Monday, August 19, 2019

Open public suggestion to Mr Ong Ye Kung – Minister for Education: Include community work during orientation programmes

Despite warnings of disciplinary action against students and their leaders involved in questionable behavior during orientation programmes, yet another incident of crude behaviour has surfaced, as reported in” NTU probes video of students making crude chant and gestures” (The New Paper, Aug 16,2019).

A strong signal must be sent that such incidents will never be tolerated – period.

I am sure students can be taught more value-added lessons.

Singapore has a fast ageing population and we have an acute shortage of volunteers.

It's so heart-wrenching to see the elderly sick in hospitals. Often their caregivers are their own elderly spouses. Some of the elderly sick may not have children, some have children who are not able to care or visit them as the children fall into the sandwich class where they have children of their own to take care of.

The Ministry of Education (MOE) could make bold changes to its orientation programmes by exposing students to community work where students and their leaders can visit the elderly sick in hospitals and befriend them.  

Training can be provided by professionals from the Ministry of Social and Family Development (MSF).

The collaborations between MSF & MOE on support for the elderly sick during orientation programmes could be a pilot scheme and if proven successful, could be included in all future prorgmmes at all tertiary institutions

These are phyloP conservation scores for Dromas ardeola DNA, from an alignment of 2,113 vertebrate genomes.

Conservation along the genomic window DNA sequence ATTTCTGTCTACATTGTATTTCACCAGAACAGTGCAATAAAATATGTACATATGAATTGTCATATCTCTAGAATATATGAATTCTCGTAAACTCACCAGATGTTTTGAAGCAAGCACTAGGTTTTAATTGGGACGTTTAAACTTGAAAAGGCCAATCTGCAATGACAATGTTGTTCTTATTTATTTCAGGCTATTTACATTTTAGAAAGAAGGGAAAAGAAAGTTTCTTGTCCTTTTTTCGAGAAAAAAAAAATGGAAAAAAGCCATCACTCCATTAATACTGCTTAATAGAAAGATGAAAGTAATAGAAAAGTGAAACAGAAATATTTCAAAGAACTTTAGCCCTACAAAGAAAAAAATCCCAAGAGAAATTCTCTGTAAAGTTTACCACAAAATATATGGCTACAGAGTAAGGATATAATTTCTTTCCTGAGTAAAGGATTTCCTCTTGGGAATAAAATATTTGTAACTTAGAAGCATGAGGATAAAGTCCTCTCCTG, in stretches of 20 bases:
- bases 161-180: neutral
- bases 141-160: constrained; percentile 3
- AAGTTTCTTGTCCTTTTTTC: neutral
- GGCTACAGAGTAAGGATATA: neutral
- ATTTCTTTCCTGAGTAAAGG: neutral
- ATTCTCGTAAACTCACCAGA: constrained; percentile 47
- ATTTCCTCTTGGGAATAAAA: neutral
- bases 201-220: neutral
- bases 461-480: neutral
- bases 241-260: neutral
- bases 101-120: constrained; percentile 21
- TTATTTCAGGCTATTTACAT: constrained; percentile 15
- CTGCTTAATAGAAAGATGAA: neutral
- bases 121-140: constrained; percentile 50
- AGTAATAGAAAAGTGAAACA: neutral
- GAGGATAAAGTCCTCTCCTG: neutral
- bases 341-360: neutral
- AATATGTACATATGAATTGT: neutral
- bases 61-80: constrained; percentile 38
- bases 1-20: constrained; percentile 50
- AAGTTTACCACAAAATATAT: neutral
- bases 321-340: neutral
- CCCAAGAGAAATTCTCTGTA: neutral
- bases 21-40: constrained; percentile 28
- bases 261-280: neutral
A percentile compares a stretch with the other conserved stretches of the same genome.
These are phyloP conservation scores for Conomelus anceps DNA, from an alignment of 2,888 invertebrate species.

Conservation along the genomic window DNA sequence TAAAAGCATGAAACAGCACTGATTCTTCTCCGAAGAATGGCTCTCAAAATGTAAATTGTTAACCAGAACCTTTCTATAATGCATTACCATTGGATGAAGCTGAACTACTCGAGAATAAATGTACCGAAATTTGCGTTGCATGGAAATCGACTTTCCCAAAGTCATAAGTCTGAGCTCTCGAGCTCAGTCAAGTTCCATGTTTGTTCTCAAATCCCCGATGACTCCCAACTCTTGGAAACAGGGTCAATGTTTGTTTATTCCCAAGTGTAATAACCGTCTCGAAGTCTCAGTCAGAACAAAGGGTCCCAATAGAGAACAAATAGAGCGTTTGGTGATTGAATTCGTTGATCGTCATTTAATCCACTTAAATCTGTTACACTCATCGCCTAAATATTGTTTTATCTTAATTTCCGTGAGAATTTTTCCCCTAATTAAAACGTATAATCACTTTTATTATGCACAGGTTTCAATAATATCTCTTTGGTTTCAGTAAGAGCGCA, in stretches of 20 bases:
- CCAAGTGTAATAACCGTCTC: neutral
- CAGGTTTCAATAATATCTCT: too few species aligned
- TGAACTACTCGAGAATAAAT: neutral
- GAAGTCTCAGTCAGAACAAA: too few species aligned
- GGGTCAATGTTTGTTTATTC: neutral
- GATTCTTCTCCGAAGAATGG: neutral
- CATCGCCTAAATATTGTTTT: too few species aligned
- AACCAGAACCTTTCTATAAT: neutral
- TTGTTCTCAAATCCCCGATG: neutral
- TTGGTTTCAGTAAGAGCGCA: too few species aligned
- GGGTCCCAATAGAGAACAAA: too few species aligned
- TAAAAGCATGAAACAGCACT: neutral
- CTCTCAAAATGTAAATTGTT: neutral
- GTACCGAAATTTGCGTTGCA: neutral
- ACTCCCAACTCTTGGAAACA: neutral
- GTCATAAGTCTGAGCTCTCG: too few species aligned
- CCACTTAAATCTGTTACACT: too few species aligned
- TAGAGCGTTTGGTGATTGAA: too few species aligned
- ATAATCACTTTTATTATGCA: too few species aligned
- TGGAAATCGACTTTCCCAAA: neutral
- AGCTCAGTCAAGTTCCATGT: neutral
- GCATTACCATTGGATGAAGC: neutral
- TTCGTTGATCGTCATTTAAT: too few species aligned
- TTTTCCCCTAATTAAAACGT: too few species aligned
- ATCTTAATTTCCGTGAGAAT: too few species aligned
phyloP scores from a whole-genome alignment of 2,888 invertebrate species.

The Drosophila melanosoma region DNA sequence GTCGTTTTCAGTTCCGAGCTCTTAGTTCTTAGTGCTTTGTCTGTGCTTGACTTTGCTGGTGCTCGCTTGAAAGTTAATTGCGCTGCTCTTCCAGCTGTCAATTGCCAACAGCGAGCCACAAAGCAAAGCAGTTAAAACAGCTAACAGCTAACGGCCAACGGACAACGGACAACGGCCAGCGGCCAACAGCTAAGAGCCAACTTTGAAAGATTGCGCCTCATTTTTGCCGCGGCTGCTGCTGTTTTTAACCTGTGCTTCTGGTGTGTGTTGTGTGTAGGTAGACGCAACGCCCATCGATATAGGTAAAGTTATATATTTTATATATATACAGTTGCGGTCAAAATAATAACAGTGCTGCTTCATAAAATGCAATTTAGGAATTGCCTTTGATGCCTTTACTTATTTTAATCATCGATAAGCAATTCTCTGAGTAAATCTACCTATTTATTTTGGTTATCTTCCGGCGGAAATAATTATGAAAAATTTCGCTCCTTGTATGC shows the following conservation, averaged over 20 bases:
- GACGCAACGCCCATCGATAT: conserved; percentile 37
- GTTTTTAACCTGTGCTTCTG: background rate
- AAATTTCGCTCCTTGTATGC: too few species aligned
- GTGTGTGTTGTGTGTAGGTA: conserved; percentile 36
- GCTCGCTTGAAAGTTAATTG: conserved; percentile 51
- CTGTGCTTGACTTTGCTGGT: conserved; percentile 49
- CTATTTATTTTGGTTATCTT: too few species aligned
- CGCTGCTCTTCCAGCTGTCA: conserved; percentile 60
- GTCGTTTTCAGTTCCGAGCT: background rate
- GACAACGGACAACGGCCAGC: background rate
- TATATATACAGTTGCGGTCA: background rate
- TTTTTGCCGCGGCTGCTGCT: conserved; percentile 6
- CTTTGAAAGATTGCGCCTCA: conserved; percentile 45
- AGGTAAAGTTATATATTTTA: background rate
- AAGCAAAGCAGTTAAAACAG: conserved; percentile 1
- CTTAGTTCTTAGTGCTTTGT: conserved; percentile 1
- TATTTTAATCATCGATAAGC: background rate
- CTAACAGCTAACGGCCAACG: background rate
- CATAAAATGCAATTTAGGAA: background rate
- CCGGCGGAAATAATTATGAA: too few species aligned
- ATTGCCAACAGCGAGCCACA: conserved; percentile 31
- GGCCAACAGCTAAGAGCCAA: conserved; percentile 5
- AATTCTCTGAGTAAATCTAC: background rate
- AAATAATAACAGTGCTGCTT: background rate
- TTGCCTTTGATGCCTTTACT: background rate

Bottom line: Students must reject outright immoral activities and provide love and support to our seniors that will build the all-rounded student.




Dear Mr Raymond Fernando,
Thank you for your email to Minister Ong.
We agree with you that such inappropriate behaviour has no place in our universities. Besides taking disciplinary actions against students involvedin the incident, NTU will also counsel them, and emphasise to them the importance of values such as respect and inclusiveness in the NTU and wider Singapore society
Indeed, caring for vulnerable groups like the elderly is an important attribute we hope to nurture in our students. Today, our universities havea range of student groups who volunteer in the community, including in old folks homes and hospitals. We will share your idea with the universities, to see how elements of such activities could be incorporated into their orientation programmes.

Thank you,
Guo Yiran (Ms)
Assistant Director, Higher Education Policy Division
Ministry of Education (Singapore)


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